Category Archives: “No Evidence” Argument

Actually, There Is Evidence that God Exists

640x392_68652_210262Many atheists are fond of saying that there is no evidence that God exists. In fact, a great many seem to have no other argument for atheism than variations on that.

Of course, when one presents evidence, one is promptly told that whatever one presented isn’t evidence. This being the case, I’ve made a point of asking such people what standard of evidence is being used to make that judgment.

After more than fifty requests across dozens of conversations, no one yet has even attempted to answer that question.

I think this is key. Really, it is a decisive failure of the argument if it turns out that no standard other than “I don’t agree that this is evidence” is being used. As such, I think it is worthwhile to point out why the “there’s no evidence” meme is nothing more than a meme.

Let’s start with’s understanding of evidence:

1. that which tends to prove or disprove something; ground for belief; proof.

This can’t possibly be what the atheist is thinking of when he insists that “there is no evidence for God”. This would include logical and philosophical arguments–so long as they were based in facts that the atheist accepts. After all, logical argumentation is how things are proved or disproved, perhaps most obviously in mathematics, but the method is used in every field.

But those repeating the “no evidence” meme have made it very clear to me that such things are not evidence.

2. something that makes plain or clear; an indication or sign: His flushed look was visible evidence of his fever.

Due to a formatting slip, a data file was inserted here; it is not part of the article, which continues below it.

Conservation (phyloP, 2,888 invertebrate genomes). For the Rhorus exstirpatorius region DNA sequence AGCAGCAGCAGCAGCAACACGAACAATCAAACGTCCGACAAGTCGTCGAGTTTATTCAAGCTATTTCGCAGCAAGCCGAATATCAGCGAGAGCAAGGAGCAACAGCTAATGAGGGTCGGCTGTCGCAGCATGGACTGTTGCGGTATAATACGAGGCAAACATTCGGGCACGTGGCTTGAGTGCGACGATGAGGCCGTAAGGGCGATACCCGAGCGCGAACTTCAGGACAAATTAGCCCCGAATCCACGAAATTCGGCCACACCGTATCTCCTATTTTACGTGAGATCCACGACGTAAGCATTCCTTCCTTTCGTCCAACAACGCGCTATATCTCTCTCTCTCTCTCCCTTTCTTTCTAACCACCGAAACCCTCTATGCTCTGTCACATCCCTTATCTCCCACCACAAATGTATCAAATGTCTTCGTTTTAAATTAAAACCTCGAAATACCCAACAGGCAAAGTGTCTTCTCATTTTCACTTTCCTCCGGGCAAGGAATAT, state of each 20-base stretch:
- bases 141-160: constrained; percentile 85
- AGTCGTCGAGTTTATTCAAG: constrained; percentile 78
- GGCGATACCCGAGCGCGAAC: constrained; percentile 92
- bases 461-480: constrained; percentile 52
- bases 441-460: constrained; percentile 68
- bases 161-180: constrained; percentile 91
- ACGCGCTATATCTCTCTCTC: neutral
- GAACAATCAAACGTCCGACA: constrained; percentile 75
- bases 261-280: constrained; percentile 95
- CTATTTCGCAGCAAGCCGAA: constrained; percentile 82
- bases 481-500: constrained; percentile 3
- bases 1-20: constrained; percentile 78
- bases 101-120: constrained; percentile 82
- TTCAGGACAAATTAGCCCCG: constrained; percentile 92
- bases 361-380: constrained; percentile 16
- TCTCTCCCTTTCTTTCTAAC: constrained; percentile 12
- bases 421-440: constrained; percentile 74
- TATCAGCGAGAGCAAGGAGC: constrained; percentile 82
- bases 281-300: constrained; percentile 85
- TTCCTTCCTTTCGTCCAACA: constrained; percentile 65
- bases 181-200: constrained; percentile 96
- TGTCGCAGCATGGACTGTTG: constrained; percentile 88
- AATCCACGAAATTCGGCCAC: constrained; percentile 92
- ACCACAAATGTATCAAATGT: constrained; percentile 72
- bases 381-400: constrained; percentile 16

I don’t see how this definition will be any better for the “no evidence” claim.

There are many indications and signs that God exists. This is precisely what the arguments for God’s existence point to. To say otherwise would require demonstrating that they all fail completely–that they have absolutely no weight at all.

And that would actually be much harder than establishing atheism–it isn’t an argument for atheism.

So, while many might be willing to claim that these arguments do completely fail, no one has come anywhere near showing that they do.

Of course, someone will almost certainly insist in the comments that, even though it is the atheist making the claim in this case, that the burden of proof is on the theist. This is false, but I’ll get to that elsewhere. One meme at a time.

3. Law. data presented to a court or jury in proof of the facts in issue and which may include the testimony of witnesses, records, documents, or objects.

I certainly hope that this isn’t the definition that is being used–and I doubt that the New Atheists would approve of witnesses, records, or documents as evidence.

These really don’t support the claim that there is no evidence for God. But the New Atheist might have a better time with Merriam-Webster. Not with two of the three definitions there, they have similar problems as those above. But this really seems to help his case:

a visible sign of something

One can’t see a logical principle, so the New Atheist doesn’t have to bother disproving the arguments for God in order to insist that there is no evidence. They aren’t visible, so that’s that.

Of course, many theists point to facts about the universe which are visible as evidence for God. While the New Atheist would have to show that this is untrue in order to make the claim that there is no evidence that God exists, there is a much bigger problem here.

That is, “there is no visible evidence for God” doesn’t quite cut it, does it?

Even the New Atheist is willing to admit that not everything that exists is visible. To grab the simplest example, we can know what a thing sounds like even with our eyes closed precisely because not all evidence is visible.

But, let’s help Merriam-Webster out a bit. What about this?

an empirical sign of something

This would allow for the non-visible parts of the universe to be considered evidence. That’s getting closer. But, there are two new problems: